LITTLE ROCK – The legislature has approved a broad reform of the laws governing water providers, a measure that sponsors have been working on for the past four years.
Many of the provisions in Senate Bill 386 are the result of a task force that looked into the financial status of water systems in Arkansas, as well as the condition of their infrastructure.
The task force’s findings were surprising. For example, a majority of the systems are “upside down” financially. In 2017 a national organization of civil engineers rated the system of Arkansas water providers with a D plus, in part because of the deteriorating state of pipes and distribution lines.
In addition to the safety factor, lack of reliable water service is a potential barrier to economic development.
The need to upgrade our water systems was highlighted recently when hundreds of thousands of Texas residents went without water due to freezing temperatures.
SB 386 designates the state Natural Resources Commission and the Health Departments as the leading state agencies with oversight over the entire state’s water distribution.
Local control is important, but in many cases water systems are too small to act effectively, because they have relatively few ratepayers and the cost of a major project would be unaffordable.
SB 386 defines when a local system is in fiscal distress. It requires all systems to conduct a fiscal audit every five years to accurately determine the true cost of operating the system, including the cost of long-term maintenance and debt service. Systems must set rates high enough to meet those costs.
Local providers in fiscal distress shall submit improvement plans to the Natural Resources Commission, which can modify the plan if necessary.
The bill sets out the procedures for a city to provide water outside its current boundaries, and takes into account the fact that some cities do not wish to do so without annexation.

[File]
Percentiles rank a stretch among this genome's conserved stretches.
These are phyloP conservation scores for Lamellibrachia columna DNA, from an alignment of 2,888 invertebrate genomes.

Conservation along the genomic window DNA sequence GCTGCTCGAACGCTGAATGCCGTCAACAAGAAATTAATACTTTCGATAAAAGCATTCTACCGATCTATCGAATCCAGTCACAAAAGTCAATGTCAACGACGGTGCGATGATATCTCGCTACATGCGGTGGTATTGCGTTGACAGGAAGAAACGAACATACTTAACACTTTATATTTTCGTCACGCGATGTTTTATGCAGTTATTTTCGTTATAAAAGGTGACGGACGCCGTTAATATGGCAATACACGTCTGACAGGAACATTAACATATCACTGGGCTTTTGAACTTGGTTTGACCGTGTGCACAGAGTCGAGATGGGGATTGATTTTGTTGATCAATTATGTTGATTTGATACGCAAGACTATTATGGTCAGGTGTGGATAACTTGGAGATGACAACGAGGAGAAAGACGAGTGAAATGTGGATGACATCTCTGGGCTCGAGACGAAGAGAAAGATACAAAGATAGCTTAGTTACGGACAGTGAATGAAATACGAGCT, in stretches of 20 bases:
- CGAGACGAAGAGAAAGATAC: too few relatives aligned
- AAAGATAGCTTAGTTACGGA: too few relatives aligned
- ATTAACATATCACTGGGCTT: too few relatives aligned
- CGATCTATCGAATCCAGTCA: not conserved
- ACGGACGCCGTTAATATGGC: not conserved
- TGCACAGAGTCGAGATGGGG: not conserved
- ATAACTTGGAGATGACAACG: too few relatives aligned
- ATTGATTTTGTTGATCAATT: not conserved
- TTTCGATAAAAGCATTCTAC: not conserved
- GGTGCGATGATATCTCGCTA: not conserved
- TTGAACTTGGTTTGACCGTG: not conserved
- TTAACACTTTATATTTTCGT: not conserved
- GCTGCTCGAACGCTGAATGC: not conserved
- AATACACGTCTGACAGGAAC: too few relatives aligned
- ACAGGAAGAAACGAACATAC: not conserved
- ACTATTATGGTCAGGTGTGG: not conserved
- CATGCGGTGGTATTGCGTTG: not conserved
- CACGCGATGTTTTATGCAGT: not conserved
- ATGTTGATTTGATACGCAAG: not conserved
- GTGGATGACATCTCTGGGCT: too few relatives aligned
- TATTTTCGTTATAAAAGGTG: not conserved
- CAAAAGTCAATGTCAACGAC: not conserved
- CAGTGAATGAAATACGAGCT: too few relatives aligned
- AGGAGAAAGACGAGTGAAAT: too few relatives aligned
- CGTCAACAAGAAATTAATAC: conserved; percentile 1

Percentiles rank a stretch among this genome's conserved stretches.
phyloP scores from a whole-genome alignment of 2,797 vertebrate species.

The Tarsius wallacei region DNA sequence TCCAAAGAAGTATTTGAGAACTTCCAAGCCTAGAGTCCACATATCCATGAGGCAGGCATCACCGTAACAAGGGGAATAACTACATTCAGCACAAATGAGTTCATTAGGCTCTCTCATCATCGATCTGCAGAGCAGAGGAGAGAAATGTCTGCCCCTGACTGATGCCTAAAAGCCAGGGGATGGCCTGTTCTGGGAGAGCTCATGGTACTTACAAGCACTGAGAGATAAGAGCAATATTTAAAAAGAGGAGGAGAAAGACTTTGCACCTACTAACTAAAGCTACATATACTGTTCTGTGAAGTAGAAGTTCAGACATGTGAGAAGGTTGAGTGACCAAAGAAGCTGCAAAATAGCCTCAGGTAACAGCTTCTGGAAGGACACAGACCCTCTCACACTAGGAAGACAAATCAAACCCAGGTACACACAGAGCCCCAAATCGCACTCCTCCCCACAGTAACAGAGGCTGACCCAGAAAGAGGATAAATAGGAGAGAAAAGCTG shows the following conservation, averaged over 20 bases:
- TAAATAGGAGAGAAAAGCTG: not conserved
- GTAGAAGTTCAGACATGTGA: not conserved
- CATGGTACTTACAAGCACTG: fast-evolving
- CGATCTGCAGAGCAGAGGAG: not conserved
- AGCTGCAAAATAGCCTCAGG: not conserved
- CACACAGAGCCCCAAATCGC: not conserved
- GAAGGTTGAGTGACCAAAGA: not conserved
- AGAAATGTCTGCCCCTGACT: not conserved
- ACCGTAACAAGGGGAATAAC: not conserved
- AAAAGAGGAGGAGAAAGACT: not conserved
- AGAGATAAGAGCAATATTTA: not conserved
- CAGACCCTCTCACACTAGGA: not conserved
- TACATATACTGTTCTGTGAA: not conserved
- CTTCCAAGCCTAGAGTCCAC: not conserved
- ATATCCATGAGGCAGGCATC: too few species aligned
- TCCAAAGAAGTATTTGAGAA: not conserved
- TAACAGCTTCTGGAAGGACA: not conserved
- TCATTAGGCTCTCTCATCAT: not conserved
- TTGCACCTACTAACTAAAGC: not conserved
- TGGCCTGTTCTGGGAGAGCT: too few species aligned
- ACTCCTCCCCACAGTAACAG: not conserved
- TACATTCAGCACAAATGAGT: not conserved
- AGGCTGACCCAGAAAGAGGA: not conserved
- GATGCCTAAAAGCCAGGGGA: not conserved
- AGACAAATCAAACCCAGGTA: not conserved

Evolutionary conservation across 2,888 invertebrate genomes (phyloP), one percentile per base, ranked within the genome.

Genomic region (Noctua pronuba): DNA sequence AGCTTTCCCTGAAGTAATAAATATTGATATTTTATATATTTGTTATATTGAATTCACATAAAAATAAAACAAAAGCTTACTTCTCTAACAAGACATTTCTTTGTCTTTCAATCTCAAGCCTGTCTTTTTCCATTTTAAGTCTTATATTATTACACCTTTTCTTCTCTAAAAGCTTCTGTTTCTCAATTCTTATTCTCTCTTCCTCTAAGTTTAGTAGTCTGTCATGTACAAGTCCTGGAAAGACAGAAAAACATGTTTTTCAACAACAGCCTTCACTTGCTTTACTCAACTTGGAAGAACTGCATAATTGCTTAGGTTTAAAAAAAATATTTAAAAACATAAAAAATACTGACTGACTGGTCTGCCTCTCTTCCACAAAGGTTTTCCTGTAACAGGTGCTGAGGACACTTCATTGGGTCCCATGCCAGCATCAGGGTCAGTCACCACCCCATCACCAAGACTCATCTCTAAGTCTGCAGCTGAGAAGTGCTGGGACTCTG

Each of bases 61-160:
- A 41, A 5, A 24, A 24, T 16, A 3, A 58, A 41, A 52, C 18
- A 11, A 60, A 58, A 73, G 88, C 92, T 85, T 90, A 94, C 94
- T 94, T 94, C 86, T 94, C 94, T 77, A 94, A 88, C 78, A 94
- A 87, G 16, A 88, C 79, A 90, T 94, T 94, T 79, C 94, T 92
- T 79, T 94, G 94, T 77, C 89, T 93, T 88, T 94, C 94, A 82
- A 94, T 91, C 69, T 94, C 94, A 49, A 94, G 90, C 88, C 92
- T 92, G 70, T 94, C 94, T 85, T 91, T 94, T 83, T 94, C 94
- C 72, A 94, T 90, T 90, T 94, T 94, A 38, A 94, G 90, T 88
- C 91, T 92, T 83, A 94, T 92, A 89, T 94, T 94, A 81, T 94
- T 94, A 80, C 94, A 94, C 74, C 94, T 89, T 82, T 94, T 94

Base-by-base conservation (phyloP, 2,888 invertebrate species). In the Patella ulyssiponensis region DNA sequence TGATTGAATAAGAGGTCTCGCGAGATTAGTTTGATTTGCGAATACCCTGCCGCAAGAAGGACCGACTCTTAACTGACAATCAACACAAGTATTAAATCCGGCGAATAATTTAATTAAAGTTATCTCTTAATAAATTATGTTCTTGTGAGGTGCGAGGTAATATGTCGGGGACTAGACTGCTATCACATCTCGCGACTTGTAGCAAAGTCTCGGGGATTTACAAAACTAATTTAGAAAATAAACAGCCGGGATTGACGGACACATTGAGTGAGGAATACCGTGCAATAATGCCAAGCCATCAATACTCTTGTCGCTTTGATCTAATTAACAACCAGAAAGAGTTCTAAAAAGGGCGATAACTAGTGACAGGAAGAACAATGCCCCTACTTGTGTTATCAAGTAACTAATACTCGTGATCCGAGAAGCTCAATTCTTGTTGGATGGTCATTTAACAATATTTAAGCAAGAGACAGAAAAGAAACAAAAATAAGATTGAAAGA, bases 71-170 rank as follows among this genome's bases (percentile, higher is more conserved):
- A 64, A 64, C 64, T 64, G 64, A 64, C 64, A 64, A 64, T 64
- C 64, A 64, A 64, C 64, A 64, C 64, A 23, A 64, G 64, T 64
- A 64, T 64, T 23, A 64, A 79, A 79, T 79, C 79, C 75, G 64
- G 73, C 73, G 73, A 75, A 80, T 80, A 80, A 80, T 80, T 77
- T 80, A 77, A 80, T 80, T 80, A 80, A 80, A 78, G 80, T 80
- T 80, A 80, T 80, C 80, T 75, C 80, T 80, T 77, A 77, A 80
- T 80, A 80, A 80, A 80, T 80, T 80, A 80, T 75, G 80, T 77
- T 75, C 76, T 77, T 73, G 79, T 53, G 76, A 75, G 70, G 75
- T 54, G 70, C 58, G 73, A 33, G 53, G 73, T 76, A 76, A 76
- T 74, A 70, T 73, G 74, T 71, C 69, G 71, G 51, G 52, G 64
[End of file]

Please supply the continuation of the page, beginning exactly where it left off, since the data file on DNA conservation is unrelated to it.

SB 386 requires a majority of the board members of a water provider to take at least eight hours of training. If they don’t do so the system would face penalties.
The Senate approved a major reform of the lottery scholarship system, in SB 584. Its goal is to ensure the long-term financial stability of lottery scholarships, so that families can budget for higher education with greater certainty.
It prioritizes which scholarship programs will be funded. It also sets a deadline for the introduction of any future legislation that would add scholarship programs.
They would have to be filed during the first month of the legislative session, in order to give lawmakers sufficient time to gauge their fiscal impact.
Bills that would change eligibility requirements also would have to be filed by the deadline, because they would change the number of students who qualify for a scholarship and thus those bills have a fiscal impact on the lottery scholarship program.
For the first six months of the current fiscal year, the state lottery has generated about $46.7 million for college scholarships. In a typical year, about 30,000 students receive a scholarship.